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Prime minister Vaclav Klaus's party in trouble

The Civic Democratic Party (ODS) of Prime Minister Vaclav Klaus is in trouble. Recent opinion polls suggest that the party's popularity has dropped below 20%. The ODS is now trailing its biggest rival, the opposition Social Democrats, by 7-8%. In the context of other political developments in the country, the sharp decline in ODS popularity is not the kind of news the ODS can afford to ignore. No easy remedies appear to be in sight.

The ODS's situation is precarious especially in light of other opinion polls that indicate that an increasing number of people are dissatisfied with the government and the political situation in the country. The fact that the other two coalition parties did not suffer a decline in popularity, probably means that a growing number of people associate the ODS, in particular, with various recent political and economic ills.

This comes as no surprise. Between 1992 and 1996, the ODS dominated the coalition and the government, frequently overruling its coalition partners--the Christian Democrats and the Civic Democratic Alliance--on important issues. It has always claimed to be the engine of the transformation process, often "appropriating" successes for which its two junior coalition partners also deserved a credit. Now that the transformation process has experienced problems, the ODS is seen as being responsible for economic and political failures.

The ODS's declining popularity probably also means that the public has not embraced the package of measures that the government recently announced in an effort to "correct" negative economic developments. The fact the package was not accompanied by radical personal changes in the government is now backfiring--and, once again, affecting adversely mainly the ODS.

The failure to replace Finance Minister Ivan Kocarnik, a close of associate of Klaus, appears to be the biggest tactical mistake of the ODS. Kocarnik is seen as bearing political responsibility for the growing number of scandals in the financial sector. Christian Democratic Union Chairman and Deputy Prime Minister Josef Lux has clearly scored with the public when he repeatedly complained about the coalition's failure to replace key ministers when the package was announced. The polls show that the popularity of his party has increased.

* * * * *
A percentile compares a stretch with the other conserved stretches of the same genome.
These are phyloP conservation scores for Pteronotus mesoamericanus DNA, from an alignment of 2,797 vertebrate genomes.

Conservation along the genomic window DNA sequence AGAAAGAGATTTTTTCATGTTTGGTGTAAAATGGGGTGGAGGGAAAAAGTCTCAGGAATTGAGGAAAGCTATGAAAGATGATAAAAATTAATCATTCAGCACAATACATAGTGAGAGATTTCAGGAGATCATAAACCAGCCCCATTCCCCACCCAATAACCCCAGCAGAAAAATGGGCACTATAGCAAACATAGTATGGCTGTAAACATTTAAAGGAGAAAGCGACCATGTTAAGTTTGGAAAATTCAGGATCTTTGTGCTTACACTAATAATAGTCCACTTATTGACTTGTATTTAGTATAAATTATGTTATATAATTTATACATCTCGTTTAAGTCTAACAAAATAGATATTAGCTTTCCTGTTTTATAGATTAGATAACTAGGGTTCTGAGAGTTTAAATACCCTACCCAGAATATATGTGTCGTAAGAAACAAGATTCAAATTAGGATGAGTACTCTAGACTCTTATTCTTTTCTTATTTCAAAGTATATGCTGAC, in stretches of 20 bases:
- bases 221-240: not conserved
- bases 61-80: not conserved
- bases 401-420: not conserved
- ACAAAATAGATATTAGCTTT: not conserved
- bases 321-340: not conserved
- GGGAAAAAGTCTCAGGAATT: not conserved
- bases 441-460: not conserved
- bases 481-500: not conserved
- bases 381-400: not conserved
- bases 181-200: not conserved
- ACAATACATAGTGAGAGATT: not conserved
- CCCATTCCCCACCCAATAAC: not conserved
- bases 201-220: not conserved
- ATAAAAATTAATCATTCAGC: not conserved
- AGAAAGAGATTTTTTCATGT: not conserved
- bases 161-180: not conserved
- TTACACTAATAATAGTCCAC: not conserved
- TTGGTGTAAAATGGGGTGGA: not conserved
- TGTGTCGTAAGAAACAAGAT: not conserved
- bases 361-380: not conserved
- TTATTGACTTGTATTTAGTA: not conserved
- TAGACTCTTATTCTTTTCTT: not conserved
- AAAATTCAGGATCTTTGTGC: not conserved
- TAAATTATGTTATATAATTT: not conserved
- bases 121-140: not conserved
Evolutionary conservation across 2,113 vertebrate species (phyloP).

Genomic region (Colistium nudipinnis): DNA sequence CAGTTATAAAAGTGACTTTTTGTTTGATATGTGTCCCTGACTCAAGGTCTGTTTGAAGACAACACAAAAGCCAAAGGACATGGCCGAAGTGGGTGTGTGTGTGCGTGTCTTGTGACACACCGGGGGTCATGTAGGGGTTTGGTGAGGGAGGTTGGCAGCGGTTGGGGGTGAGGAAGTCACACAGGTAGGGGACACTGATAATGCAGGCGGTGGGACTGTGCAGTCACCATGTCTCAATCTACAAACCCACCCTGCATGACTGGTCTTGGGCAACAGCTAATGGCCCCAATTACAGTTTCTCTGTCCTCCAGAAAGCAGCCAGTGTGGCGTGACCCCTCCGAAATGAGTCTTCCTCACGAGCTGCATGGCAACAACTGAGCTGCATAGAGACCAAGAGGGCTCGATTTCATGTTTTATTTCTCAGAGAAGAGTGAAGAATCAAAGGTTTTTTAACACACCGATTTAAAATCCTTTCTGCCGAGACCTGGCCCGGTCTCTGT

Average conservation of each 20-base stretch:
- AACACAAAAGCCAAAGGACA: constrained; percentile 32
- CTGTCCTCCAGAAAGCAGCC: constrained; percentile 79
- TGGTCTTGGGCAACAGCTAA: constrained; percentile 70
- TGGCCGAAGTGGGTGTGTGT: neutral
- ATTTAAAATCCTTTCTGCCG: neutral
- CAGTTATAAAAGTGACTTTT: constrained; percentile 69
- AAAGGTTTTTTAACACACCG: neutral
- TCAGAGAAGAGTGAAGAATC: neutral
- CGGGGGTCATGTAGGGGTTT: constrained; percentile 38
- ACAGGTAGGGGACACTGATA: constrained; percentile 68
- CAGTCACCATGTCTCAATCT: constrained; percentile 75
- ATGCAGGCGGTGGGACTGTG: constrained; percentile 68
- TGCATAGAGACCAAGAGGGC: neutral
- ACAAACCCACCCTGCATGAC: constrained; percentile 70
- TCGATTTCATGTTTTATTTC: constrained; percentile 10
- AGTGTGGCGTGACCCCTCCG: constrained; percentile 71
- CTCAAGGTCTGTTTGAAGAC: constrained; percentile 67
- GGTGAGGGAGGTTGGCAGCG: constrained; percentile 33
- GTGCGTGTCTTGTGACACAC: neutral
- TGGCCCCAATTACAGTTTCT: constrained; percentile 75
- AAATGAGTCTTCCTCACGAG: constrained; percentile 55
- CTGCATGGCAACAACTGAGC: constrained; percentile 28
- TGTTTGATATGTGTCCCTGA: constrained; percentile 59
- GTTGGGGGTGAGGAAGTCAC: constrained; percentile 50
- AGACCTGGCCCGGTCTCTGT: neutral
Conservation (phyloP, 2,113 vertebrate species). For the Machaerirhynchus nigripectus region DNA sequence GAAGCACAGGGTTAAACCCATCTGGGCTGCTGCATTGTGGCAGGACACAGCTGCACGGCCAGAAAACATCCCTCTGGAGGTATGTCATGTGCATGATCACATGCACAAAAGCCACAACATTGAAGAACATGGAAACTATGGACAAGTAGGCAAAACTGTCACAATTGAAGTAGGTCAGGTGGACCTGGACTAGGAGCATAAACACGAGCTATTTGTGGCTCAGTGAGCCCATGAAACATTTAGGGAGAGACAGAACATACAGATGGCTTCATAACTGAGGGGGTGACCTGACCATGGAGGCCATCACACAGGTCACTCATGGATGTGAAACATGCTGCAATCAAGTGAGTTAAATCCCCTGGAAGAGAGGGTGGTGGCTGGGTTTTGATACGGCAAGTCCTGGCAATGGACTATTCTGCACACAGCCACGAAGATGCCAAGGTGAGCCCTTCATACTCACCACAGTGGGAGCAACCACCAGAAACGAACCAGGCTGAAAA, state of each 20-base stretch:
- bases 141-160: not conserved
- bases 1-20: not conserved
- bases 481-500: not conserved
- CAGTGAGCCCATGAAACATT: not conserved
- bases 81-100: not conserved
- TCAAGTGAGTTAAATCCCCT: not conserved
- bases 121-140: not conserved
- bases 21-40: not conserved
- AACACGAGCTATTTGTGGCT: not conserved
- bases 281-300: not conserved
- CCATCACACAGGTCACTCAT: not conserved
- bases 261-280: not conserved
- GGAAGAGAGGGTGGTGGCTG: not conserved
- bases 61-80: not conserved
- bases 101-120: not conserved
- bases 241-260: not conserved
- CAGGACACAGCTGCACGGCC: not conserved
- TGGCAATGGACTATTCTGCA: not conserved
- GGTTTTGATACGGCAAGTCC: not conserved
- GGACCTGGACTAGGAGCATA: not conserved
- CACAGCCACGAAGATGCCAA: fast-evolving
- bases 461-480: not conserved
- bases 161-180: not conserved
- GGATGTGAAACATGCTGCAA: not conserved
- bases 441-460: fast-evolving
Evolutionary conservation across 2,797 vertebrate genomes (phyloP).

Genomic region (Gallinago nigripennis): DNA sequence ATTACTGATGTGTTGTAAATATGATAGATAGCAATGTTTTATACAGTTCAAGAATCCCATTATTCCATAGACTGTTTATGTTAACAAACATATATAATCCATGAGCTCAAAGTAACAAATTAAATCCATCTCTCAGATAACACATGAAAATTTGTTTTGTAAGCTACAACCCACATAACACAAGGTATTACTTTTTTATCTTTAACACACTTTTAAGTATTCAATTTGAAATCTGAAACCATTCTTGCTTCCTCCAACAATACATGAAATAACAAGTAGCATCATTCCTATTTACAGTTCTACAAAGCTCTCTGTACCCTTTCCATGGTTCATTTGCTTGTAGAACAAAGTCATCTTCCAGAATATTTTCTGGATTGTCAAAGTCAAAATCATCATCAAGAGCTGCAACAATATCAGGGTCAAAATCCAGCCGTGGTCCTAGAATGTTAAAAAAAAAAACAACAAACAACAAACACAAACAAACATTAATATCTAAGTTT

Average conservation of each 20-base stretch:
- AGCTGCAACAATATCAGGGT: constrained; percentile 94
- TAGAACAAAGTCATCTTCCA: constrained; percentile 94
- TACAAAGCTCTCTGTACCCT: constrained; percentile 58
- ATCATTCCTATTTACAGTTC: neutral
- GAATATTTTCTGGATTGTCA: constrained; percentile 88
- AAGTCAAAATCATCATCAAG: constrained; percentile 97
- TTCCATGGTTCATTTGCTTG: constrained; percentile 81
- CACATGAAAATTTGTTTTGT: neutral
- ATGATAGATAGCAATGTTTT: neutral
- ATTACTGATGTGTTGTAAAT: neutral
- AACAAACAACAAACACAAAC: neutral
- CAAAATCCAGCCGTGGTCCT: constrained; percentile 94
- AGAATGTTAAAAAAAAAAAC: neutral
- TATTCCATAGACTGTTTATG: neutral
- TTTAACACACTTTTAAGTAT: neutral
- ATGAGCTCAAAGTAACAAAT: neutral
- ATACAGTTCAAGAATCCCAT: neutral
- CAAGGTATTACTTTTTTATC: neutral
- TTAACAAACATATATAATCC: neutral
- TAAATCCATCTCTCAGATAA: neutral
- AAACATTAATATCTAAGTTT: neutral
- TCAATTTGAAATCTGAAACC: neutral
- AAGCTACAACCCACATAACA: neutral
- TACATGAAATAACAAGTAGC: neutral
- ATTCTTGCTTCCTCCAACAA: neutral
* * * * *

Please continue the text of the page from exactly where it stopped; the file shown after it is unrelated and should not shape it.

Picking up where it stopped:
For the ODS, the worst news behind its declining popularity must, however, be that such a development is at least partly tied to Prime Minister Vaclav Klaus himself. Observers now openly describe Klaus as tired and devoid of new ideas. He generates little enthusiasm among Czech voters. The ODS, however, does not have a good replacement for Klaus. The party was created by Klaus--as Klaus's party. Without Klaus, or with Klaus significantly weakened, the ODS could easily become a battlefield of several factions, perhaps even falling apart. In fact, indications exist that such an intra-party struggle has already begun.

Officially, the ODS has always subscribed to the ideas of economic and political liberalism. In reality, however, there has always been a large gap between the official ideological line of the party and its practical policies. One reason is that many ODS members are in fact non-ideological technocrats, administrators, and businessmen who joined the party because they saw it as a vehicle for gaining influence. Many opportunists, who joined the party when its position seemed to be unshakable, may now leave it.

The ODS will find very difficult to generate fresh dynamism. In the last twelve months, the party has had four important chances to do so, but missed all of them. The first chance came after the ODS-led coalition failed to win the elections in 1996. ODS Deputy Chairman Josef Zieleniec tried to initiate an internal party discussion about the causes of the electoral defeat but the debate quickly stopped when it was not endorsed by Klaus.

The party had another chance in the early fall of 1996 when scandals in the banking sector and investment funds began to proliferate. But instead of acknowledging responsibility and offering remedies, the ODS adopted a defensive attitude. The ODS's congress in December represented another wasted chance to deal sincerely with problems. The last chance was the government's package of measures announced in mid-April. The ODS again failed to admit political responsibility and offer a more daring vision of the future.

At this point, the party does not seem to have enough inner dynamism to undergo the process of political regeneration--as long as it stays in the government. When it was established in 1991, it was known as a party of action that pressed ahead with daring reforms. But by 1994 it became a party of the state, whose main interest was to preserve its power and influence. It seems the ODS has a chance to revive itself only if it became an opposition party whose various ties to the state and influential posts in the economy would be severed.

Reuters, Prague Business Journal - 19. 5. 1997